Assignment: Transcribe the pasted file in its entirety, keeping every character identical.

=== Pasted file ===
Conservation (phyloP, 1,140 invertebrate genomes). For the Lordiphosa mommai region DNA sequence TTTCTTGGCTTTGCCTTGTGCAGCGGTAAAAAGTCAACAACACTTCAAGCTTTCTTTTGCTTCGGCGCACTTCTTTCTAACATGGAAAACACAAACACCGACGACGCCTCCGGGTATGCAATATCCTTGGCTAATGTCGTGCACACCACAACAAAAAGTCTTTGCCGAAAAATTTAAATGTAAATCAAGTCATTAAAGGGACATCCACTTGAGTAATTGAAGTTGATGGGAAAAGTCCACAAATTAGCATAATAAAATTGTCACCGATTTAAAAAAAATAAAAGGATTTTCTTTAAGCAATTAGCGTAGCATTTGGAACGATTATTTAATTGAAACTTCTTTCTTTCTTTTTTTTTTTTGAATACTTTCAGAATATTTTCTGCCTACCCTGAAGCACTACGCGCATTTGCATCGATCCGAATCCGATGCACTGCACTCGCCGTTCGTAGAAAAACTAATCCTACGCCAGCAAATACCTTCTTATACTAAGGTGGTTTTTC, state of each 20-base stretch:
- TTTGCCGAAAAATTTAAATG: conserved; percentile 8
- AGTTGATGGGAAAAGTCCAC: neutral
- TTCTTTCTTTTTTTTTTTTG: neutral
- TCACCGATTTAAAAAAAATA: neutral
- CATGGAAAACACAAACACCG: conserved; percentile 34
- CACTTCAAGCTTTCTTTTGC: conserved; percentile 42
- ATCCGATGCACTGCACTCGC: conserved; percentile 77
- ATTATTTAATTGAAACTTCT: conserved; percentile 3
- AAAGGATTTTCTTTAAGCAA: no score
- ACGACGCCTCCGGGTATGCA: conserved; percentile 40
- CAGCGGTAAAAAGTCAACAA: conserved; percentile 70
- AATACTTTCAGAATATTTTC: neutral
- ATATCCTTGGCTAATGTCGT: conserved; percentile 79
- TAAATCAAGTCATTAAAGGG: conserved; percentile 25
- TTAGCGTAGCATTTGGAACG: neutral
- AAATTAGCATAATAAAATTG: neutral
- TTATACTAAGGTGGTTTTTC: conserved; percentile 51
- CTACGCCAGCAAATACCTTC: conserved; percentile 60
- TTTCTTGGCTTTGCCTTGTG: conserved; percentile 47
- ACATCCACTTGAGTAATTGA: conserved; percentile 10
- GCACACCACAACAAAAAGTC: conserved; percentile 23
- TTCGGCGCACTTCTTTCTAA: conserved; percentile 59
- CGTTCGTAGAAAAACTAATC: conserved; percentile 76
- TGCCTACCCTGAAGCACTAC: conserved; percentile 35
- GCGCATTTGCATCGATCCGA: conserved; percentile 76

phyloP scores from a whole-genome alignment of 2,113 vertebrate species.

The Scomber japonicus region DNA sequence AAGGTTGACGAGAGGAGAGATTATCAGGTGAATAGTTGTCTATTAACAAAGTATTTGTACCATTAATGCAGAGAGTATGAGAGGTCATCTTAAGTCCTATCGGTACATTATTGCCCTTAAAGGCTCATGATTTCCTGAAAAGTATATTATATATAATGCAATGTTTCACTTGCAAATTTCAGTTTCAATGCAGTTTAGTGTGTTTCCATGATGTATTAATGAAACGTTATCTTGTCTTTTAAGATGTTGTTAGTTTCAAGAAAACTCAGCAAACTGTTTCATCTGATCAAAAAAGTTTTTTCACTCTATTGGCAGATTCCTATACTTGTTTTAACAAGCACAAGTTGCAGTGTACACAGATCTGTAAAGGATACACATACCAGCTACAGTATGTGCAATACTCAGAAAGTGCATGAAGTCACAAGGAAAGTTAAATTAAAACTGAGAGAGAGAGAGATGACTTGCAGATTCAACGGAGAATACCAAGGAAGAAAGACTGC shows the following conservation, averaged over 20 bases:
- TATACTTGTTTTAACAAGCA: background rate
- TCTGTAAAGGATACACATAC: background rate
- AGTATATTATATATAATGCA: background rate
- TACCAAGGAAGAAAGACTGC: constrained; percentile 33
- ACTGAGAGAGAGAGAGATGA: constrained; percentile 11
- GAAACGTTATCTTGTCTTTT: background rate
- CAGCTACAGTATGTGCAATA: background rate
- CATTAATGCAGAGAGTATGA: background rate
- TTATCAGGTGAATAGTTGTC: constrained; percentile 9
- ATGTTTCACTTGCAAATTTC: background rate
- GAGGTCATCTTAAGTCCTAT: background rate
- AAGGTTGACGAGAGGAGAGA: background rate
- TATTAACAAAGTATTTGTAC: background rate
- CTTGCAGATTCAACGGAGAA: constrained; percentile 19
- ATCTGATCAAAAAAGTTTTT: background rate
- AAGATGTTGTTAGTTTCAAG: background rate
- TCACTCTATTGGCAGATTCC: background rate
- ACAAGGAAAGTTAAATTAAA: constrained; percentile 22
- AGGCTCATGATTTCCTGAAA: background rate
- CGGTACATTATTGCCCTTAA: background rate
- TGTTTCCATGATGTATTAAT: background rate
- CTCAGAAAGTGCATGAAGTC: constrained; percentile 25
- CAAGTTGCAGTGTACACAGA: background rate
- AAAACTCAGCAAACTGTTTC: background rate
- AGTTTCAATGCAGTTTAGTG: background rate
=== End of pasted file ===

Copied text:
Conservation (phyloP, 1,140 invertebrate genomes). For the Lordiphosa mommai region DNA sequence TTTCTTGGCTTTGCCTTGTGCAGCGGTAAAAAGTCAACAACACTTCAAGCTTTCTTTTGCTTCGGCGCACTTCTTTCTAACATGGAAAACACAAACACCGACGACGCCTCCGGGTATGCAATATCCTTGGCTAATGTCGTGCACACCACAACAAAAAGTCTTTGCCGAAAAATTTAAATGTAAATCAAGTCATTAAAGGGACATCCACTTGAGTAATTGAAGTTGATGGGAAAAGTCCACAAATTAGCATAATAAAATTGTCACCGATTTAAAAAAAATAAAAGGATTTTCTTTAAGCAATTAGCGTAGCATTTGGAACGATTATTTAATTGAAACTTCTTTCTTTCTTTTTTTTTTTTGAATACTTTCAGAATATTTTCTGCCTACCCTGAAGCACTACGCGCATTTGCATCGATCCGAATCCGATGCACTGCACTCGCCGTTCGTAGAAAAACTAATCCTACGCCAGCAAATACCTTCTTATACTAAGGTGGTTTTTC, state of each 20-base stretch:
- TTTGCCGAAAAATTTAAATG: conserved; percentile 8
- AGTTGATGGGAAAAGTCCAC: neutral
- TTCTTTCTTTTTTTTTTTTG: neutral
- TCACCGATTTAAAAAAAATA: neutral
- CATGGAAAACACAAACACCG: conserved; percentile 34
- CACTTCAAGCTTTCTTTTGC: conserved; percentile 42
- ATCCGATGCACTGCACTCGC: conserved; percentile 77
- ATTATTTAATTGAAACTTCT: conserved; percentile 3
- AAAGGATTTTCTTTAAGCAA: no score
- ACGACGCCTCCGGGTATGCA: conserved; percentile 40
- CAGCGGTAAAAAGTCAACAA: conserved; percentile 70
- AATACTTTCAGAATATTTTC: neutral
- ATATCCTTGGCTAATGTCGT: conserved; percentile 79
- TAAATCAAGTCATTAAAGGG: conserved; percentile 25
- TTAGCGTAGCATTTGGAACG: neutral
- AAATTAGCATAATAAAATTG: neutral
- TTATACTAAGGTGGTTTTTC: conserved; percentile 51
- CTACGCCAGCAAATACCTTC: conserved; percentile 60
- TTTCTTGGCTTTGCCTTGTG: conserved; percentile 47
- ACATCCACTTGAGTAATTGA: conserved; percentile 10
- GCACACCACAACAAAAAGTC: conserved; percentile 23
- TTCGGCGCACTTCTTTCTAA: conserved; percentile 59
- CGTTCGTAGAAAAACTAATC: conserved; percentile 76
- TGCCTACCCTGAAGCACTAC: conserved; percentile 35
- GCGCATTTGCATCGATCCGA: conserved; percentile 76

phyloP scores from a whole-genome alignment of 2,113 vertebrate species.

The Scomber japonicus region DNA sequence AAGGTTGACGAGAGGAGAGATTATCAGGTGAATAGTTGTCTATTAACAAAGTATTTGTACCATTAATGCAGAGAGTATGAGAGGTCATCTTAAGTCCTATCGGTACATTATTGCCCTTAAAGGCTCATGATTTCCTGAAAAGTATATTATATATAATGCAATGTTTCACTTGCAAATTTCAGTTTCAATGCAGTTTAGTGTGTTTCCATGATGTATTAATGAAACGTTATCTTGTCTTTTAAGATGTTGTTAGTTTCAAGAAAACTCAGCAAACTGTTTCATCTGATCAAAAAAGTTTTTTCACTCTATTGGCAGATTCCTATACTTGTTTTAACAAGCACAAGTTGCAGTGTACACAGATCTGTAAAGGATACACATACCAGCTACAGTATGTGCAATACTCAGAAAGTGCATGAAGTCACAAGGAAAGTTAAATTAAAACTGAGAGAGAGAGAGATGACTTGCAGATTCAACGGAGAATACCAAGGAAGAAAGACTGC shows the following conservation, averaged over 20 bases:
- TATACTTGTTTTAACAAGCA: background rate
- TCTGTAAAGGATACACATAC: background rate
- AGTATATTATATATAATGCA: background rate
- TACCAAGGAAGAAAGACTGC: constrained; percentile 33
- ACTGAGAGAGAGAGAGATGA: constrained; percentile 11
- GAAACGTTATCTTGTCTTTT: background rate
- CAGCTACAGTATGTGCAATA: background rate
- CATTAATGCAGAGAGTATGA: background rate
- TTATCAGGTGAATAGTTGTC: constrained; percentile 9
- ATGTTTCACTTGCAAATTTC: background rate
- GAGGTCATCTTAAGTCCTAT: background rate
- AAGGTTGACGAGAGGAGAGA: background rate
- TATTAACAAAGTATTTGTAC: background rate
- CTTGCAGATTCAACGGAGAA: constrained; percentile 19
- ATCTGATCAAAAAAGTTTTT: background rate
- AAGATGTTGTTAGTTTCAAG: background rate
- TCACTCTATTGGCAGATTCC: background rate
- ACAAGGAAAGTTAAATTAAA: constrained; percentile 22
- AGGCTCATGATTTCCTGAAA: background rate
- CGGTACATTATTGCCCTTAA: background rate
- TGTTTCCATGATGTATTAAT: background rate
- CTCAGAAAGTGCATGAAGTC: constrained; percentile 25
- CAAGTTGCAGTGTACACAGA: background rate
- AAAACTCAGCAAACTGTTTC: background rate
- AGTTTCAATGCAGTTTAGTG: background rate